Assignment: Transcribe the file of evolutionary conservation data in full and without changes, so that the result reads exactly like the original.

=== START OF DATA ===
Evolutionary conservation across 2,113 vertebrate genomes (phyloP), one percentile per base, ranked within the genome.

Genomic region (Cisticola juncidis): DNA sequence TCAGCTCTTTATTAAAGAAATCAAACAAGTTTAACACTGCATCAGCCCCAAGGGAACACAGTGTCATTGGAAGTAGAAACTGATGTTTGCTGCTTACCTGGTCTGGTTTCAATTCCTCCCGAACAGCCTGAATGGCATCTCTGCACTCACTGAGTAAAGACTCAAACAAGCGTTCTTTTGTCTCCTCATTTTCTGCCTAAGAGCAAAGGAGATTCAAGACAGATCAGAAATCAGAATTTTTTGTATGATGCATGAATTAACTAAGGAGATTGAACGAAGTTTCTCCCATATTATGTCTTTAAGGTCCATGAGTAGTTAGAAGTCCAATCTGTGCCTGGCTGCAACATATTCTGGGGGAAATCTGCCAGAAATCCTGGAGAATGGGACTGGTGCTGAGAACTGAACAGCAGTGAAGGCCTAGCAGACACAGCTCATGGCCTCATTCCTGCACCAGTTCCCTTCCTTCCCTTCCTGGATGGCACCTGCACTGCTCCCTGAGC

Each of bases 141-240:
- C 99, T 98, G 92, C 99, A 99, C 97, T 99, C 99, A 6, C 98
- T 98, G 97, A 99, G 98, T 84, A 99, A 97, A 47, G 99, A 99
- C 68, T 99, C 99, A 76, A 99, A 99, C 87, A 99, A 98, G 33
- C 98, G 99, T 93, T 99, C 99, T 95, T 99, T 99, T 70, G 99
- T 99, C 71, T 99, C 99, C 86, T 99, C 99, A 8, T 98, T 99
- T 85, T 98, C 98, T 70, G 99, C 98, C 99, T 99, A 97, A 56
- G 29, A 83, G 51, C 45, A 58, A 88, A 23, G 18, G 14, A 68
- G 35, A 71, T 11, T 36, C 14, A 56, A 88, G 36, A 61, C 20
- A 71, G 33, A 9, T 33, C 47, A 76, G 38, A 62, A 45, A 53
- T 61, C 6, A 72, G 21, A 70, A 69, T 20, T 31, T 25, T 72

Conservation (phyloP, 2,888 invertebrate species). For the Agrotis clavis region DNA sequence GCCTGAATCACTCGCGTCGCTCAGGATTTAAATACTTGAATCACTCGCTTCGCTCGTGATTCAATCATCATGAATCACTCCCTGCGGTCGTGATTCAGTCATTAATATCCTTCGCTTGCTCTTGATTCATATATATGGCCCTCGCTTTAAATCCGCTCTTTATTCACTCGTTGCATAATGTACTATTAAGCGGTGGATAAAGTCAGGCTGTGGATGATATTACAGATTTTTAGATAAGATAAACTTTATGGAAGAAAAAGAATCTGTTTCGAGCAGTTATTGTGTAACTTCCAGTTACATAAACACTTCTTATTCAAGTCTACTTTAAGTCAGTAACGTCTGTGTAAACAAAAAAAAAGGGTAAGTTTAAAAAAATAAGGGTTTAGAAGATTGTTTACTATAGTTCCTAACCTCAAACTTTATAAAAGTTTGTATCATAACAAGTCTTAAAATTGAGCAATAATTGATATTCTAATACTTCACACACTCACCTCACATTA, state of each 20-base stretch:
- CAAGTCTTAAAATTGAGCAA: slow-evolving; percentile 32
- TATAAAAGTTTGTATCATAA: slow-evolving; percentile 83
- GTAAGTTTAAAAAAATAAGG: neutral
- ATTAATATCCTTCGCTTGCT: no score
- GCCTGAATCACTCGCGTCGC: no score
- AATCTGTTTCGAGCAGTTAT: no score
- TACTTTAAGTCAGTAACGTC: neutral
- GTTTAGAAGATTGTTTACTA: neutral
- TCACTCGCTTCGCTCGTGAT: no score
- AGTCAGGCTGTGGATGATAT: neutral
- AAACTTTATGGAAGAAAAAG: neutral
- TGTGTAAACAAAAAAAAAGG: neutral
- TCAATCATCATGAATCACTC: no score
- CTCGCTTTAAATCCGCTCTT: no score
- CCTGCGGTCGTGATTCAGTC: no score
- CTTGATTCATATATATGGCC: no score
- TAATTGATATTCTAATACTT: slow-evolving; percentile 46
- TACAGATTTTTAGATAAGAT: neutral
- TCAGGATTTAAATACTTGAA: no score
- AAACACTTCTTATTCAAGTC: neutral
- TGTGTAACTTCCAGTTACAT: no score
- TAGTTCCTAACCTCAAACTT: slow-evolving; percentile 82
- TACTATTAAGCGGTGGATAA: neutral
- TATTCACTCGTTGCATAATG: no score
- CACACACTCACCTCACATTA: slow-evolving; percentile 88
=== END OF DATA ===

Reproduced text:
Evolutionary conservation across 2,113 vertebrate genomes (phyloP), one percentile per base, ranked within the genome.

Genomic region (Cisticola juncidis): DNA sequence TCAGCTCTTTATTAAAGAAATCAAACAAGTTTAACACTGCATCAGCCCCAAGGGAACACAGTGTCATTGGAAGTAGAAACTGATGTTTGCTGCTTACCTGGTCTGGTTTCAATTCCTCCCGAACAGCCTGAATGGCATCTCTGCACTCACTGAGTAAAGACTCAAACAAGCGTTCTTTTGTCTCCTCATTTTCTGCCTAAGAGCAAAGGAGATTCAAGACAGATCAGAAATCAGAATTTTTTGTATGATGCATGAATTAACTAAGGAGATTGAACGAAGTTTCTCCCATATTATGTCTTTAAGGTCCATGAGTAGTTAGAAGTCCAATCTGTGCCTGGCTGCAACATATTCTGGGGGAAATCTGCCAGAAATCCTGGAGAATGGGACTGGTGCTGAGAACTGAACAGCAGTGAAGGCCTAGCAGACACAGCTCATGGCCTCATTCCTGCACCAGTTCCCTTCCTTCCCTTCCTGGATGGCACCTGCACTGCTCCCTGAGC

Each of bases 141-240:
- C 99, T 98, G 92, C 99, A 99, C 97, T 99, C 99, A 6, C 98
- T 98, G 97, A 99, G 98, T 84, A 99, A 97, A 47, G 99, A 99
- C 68, T 99, C 99, A 76, A 99, A 99, C 87, A 99, A 98, G 33
- C 98, G 99, T 93, T 99, C 99, T 95, T 99, T 99, T 70, G 99
- T 99, C 71, T 99, C 99, C 86, T 99, C 99, A 8, T 98, T 99
- T 85, T 98, C 98, T 70, G 99, C 98, C 99, T 99, A 97, A 56
- G 29, A 83, G 51, C 45, A 58, A 88, A 23, G 18, G 14, A 68
- G 35, A 71, T 11, T 36, C 14, A 56, A 88, G 36, A 61, C 20
- A 71, G 33, A 9, T 33, C 47, A 76, G 38, A 62, A 45, A 53
- T 61, C 6, A 72, G 21, A 70, A 69, T 20, T 31, T 25, T 72

Conservation (phyloP, 2,888 invertebrate species). For the Agrotis clavis region DNA sequence GCCTGAATCACTCGCGTCGCTCAGGATTTAAATACTTGAATCACTCGCTTCGCTCGTGATTCAATCATCATGAATCACTCCCTGCGGTCGTGATTCAGTCATTAATATCCTTCGCTTGCTCTTGATTCATATATATGGCCCTCGCTTTAAATCCGCTCTTTATTCACTCGTTGCATAATGTACTATTAAGCGGTGGATAAAGTCAGGCTGTGGATGATATTACAGATTTTTAGATAAGATAAACTTTATGGAAGAAAAAGAATCTGTTTCGAGCAGTTATTGTGTAACTTCCAGTTACATAAACACTTCTTATTCAAGTCTACTTTAAGTCAGTAACGTCTGTGTAAACAAAAAAAAAGGGTAAGTTTAAAAAAATAAGGGTTTAGAAGATTGTTTACTATAGTTCCTAACCTCAAACTTTATAAAAGTTTGTATCATAACAAGTCTTAAAATTGAGCAATAATTGATATTCTAATACTTCACACACTCACCTCACATTA, state of each 20-base stretch:
- CAAGTCTTAAAATTGAGCAA: slow-evolving; percentile 32
- TATAAAAGTTTGTATCATAA: slow-evolving; percentile 83
- GTAAGTTTAAAAAAATAAGG: neutral
- ATTAATATCCTTCGCTTGCT: no score
- GCCTGAATCACTCGCGTCGC: no score
- AATCTGTTTCGAGCAGTTAT: no score
- TACTTTAAGTCAGTAACGTC: neutral
- GTTTAGAAGATTGTTTACTA: neutral
- TCACTCGCTTCGCTCGTGAT: no score
- AGTCAGGCTGTGGATGATAT: neutral
- AAACTTTATGGAAGAAAAAG: neutral
- TGTGTAAACAAAAAAAAAGG: neutral
- TCAATCATCATGAATCACTC: no score
- CTCGCTTTAAATCCGCTCTT: no score
- CCTGCGGTCGTGATTCAGTC: no score
- CTTGATTCATATATATGGCC: no score
- TAATTGATATTCTAATACTT: slow-evolving; percentile 46
- TACAGATTTTTAGATAAGAT: neutral
- TCAGGATTTAAATACTTGAA: no score
- AAACACTTCTTATTCAAGTC: neutral
- TGTGTAACTTCCAGTTACAT: no score
- TAGTTCCTAACCTCAAACTT: slow-evolving; percentile 82
- TACTATTAAGCGGTGGATAA: neutral
- TATTCACTCGTTGCATAATG: no score
- CACACACTCACCTCACATTA: slow-evolving; percentile 88